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abomination brewing company still social distancing double india pale ale double dry hopped with mosaic, enigma, strata, motueka, and citra - brewed & packaged by abomination brewing company, north haven ct, 8.2% abv. at this point there are a lot of north east ipas that are pretty similar in almost every respect, which has been true for a while, but I guess it hasn't gotten old yet and it's still pretty exciting to get a better than average ne hazy ipa. this one has a really nice mixture of melon, papaya and guava, along with the usual tropical stuff that's reasonably bitter and slightly sweet. recommended.1

1.abomination is one of the 12 percent beer projects brands that makes hazy ipas and pastry stouts. I haven't had enough of their stuff to separate them from the 12 percent facility in north haven in my mind, which is good because I think of it as one of the better local brewers that I have access to. this one is part of a series that didn't really catch on the way that the other local covid relief series did, but if I have it right each brewery was supposed to brew their own version of it.

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finback oscillation 24 double india pale ale - 8.7% abv. this one has citra, mosaic, simcoe, and nelson, which I guess is kinda retro, or something... it’s pretty bitter for a ne dipa, has a nice combination of orange, mango, and apricot, and I was surprised to see that they used nelson. as I was just saying these kind of beers never seem to get old, and this is very enjoyable etc etc.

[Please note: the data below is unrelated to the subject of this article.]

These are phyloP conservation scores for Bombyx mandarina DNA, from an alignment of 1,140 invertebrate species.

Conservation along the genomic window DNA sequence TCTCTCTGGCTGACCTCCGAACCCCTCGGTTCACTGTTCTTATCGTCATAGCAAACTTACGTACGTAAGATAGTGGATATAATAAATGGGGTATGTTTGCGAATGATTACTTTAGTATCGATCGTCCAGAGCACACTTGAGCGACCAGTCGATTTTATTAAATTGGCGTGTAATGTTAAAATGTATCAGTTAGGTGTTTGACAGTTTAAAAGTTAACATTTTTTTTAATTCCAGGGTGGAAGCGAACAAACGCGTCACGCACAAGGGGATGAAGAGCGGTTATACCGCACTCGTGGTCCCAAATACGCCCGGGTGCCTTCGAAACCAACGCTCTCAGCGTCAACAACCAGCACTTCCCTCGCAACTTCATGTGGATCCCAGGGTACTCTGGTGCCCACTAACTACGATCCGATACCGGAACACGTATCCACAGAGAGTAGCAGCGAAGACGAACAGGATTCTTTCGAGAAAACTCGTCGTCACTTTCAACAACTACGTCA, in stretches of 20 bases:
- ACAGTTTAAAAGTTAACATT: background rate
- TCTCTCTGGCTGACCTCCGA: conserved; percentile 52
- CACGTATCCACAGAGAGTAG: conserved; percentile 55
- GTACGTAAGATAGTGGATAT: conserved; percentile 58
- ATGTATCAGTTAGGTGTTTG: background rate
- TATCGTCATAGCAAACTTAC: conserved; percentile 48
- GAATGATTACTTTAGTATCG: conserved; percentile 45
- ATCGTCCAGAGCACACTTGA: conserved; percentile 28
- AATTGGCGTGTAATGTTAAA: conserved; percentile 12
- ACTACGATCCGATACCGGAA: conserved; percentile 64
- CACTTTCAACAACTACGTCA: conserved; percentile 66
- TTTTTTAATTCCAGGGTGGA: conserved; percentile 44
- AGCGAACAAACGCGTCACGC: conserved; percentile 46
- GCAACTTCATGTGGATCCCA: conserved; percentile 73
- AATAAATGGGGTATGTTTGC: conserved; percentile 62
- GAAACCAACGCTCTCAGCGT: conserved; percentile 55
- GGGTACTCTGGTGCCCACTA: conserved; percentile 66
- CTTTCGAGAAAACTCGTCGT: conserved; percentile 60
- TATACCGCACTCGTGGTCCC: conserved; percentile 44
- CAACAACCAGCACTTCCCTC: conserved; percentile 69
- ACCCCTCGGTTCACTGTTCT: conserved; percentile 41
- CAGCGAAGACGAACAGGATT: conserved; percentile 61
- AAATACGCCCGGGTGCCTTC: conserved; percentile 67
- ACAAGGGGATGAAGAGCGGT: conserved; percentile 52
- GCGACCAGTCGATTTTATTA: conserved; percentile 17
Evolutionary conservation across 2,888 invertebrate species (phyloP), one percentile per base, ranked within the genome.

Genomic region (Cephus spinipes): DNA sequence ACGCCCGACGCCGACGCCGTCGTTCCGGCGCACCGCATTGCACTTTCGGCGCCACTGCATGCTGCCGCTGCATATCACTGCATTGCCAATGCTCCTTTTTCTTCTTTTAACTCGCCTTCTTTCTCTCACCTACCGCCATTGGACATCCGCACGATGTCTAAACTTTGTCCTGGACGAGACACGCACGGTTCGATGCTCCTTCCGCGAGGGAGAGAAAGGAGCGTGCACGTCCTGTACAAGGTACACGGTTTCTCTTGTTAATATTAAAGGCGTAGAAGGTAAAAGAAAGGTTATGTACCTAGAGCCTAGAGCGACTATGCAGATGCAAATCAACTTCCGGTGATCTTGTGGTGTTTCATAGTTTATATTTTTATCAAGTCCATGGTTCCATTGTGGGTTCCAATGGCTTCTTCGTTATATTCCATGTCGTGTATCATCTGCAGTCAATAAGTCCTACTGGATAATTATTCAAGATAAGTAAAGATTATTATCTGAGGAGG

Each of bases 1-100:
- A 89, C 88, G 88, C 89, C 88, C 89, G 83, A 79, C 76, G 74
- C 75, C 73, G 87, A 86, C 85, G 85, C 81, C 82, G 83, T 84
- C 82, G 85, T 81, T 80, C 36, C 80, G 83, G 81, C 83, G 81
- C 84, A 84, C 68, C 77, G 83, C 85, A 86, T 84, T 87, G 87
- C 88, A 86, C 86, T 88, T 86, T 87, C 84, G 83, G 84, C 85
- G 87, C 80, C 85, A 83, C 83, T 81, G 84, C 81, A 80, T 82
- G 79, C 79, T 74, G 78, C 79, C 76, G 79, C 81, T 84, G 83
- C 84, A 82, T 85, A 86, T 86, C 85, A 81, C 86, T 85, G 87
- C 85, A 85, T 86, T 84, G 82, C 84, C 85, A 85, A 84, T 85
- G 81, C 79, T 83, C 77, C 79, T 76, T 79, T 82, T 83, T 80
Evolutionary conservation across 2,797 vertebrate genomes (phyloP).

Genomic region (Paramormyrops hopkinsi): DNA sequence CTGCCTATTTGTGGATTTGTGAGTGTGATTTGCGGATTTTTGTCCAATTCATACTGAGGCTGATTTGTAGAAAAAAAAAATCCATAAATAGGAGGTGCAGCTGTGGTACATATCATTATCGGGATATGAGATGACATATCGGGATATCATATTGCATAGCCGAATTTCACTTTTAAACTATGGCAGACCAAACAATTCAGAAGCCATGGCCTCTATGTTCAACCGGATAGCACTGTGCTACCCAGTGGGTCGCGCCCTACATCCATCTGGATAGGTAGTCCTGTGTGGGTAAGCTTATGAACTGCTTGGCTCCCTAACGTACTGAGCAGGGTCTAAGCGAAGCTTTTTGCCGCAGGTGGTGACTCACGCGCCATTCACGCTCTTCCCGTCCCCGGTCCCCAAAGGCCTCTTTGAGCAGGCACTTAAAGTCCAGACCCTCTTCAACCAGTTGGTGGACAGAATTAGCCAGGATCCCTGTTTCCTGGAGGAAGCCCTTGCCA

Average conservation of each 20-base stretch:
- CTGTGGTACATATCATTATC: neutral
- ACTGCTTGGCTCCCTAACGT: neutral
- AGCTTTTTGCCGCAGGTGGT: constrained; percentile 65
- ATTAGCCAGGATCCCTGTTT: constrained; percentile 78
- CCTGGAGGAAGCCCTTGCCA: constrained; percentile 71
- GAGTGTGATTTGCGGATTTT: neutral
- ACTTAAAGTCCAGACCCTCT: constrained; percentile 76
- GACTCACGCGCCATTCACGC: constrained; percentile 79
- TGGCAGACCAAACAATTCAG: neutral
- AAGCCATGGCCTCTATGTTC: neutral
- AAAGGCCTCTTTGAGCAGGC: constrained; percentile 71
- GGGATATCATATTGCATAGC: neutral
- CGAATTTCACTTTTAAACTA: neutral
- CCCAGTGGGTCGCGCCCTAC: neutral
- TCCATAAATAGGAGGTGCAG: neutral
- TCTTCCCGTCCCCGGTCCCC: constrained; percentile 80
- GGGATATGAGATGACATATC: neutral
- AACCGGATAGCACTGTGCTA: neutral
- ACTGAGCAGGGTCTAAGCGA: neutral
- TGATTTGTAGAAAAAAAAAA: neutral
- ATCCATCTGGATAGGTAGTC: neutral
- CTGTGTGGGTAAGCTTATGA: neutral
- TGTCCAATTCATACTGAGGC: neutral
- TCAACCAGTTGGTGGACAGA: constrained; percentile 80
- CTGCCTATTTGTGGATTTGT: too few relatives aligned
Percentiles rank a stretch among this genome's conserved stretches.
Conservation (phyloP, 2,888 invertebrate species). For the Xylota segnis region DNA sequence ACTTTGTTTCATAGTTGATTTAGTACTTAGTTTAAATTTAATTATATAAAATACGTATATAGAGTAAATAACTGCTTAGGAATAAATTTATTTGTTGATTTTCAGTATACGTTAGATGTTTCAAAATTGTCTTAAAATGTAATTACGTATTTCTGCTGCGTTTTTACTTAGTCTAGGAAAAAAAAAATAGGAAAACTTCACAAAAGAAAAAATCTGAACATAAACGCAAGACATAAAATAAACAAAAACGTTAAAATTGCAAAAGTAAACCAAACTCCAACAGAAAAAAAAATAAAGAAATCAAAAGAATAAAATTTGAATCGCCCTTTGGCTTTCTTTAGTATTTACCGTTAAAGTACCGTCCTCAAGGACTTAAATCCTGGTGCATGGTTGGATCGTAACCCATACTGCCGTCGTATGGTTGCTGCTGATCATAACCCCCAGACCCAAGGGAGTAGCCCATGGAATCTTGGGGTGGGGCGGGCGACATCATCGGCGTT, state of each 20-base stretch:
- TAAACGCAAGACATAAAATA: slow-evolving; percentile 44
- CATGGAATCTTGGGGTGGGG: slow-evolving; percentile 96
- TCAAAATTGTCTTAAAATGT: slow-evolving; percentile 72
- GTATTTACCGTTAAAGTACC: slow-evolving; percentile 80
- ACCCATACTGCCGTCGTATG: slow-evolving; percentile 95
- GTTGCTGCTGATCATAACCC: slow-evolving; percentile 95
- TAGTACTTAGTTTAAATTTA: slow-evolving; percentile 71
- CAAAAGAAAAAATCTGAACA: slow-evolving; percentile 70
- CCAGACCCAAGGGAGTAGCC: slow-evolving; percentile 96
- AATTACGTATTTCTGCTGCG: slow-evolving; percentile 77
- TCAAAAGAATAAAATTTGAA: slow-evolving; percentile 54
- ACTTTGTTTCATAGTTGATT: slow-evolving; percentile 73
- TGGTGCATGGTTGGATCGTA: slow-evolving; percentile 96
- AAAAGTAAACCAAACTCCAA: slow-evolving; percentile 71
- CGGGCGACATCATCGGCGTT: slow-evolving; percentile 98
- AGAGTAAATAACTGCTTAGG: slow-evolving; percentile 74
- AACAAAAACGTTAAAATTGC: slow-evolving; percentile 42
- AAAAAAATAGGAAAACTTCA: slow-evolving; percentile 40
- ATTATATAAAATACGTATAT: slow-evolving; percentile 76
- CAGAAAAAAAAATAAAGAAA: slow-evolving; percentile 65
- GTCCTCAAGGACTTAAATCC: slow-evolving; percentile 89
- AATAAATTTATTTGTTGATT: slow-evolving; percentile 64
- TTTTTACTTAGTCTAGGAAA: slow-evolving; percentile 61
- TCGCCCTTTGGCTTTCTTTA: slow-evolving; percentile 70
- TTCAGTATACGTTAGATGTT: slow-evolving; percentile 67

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equilibrium vulgar display of flower dipa - 8% abv, crowler! equilibrium describes this as a mixture of east coast and west coast styles, which is dead on of course. it’s a slightly opaque shade of orange, and there’s a really fantastic set of orange, peach, and grapefruit that taste like a classic west coast ipa with a lot less bitterness, and there’s enough malt or whatever they use that the old school fruit flavors are really rich they way they are in good west coast dipas, only they probably used some oats and the finish is slightly creamy. that makes it a pretty clever mixture of old and new styles, but the really impressive thing is just how well done the hop notes are. it’s one of the better versions of the same old thing I’ve had in a long time, and definitely the best beer I’ve had from equilibrium. I know I’ve had a lot of better than average dipas recently, blah blah blah. strongly recommended.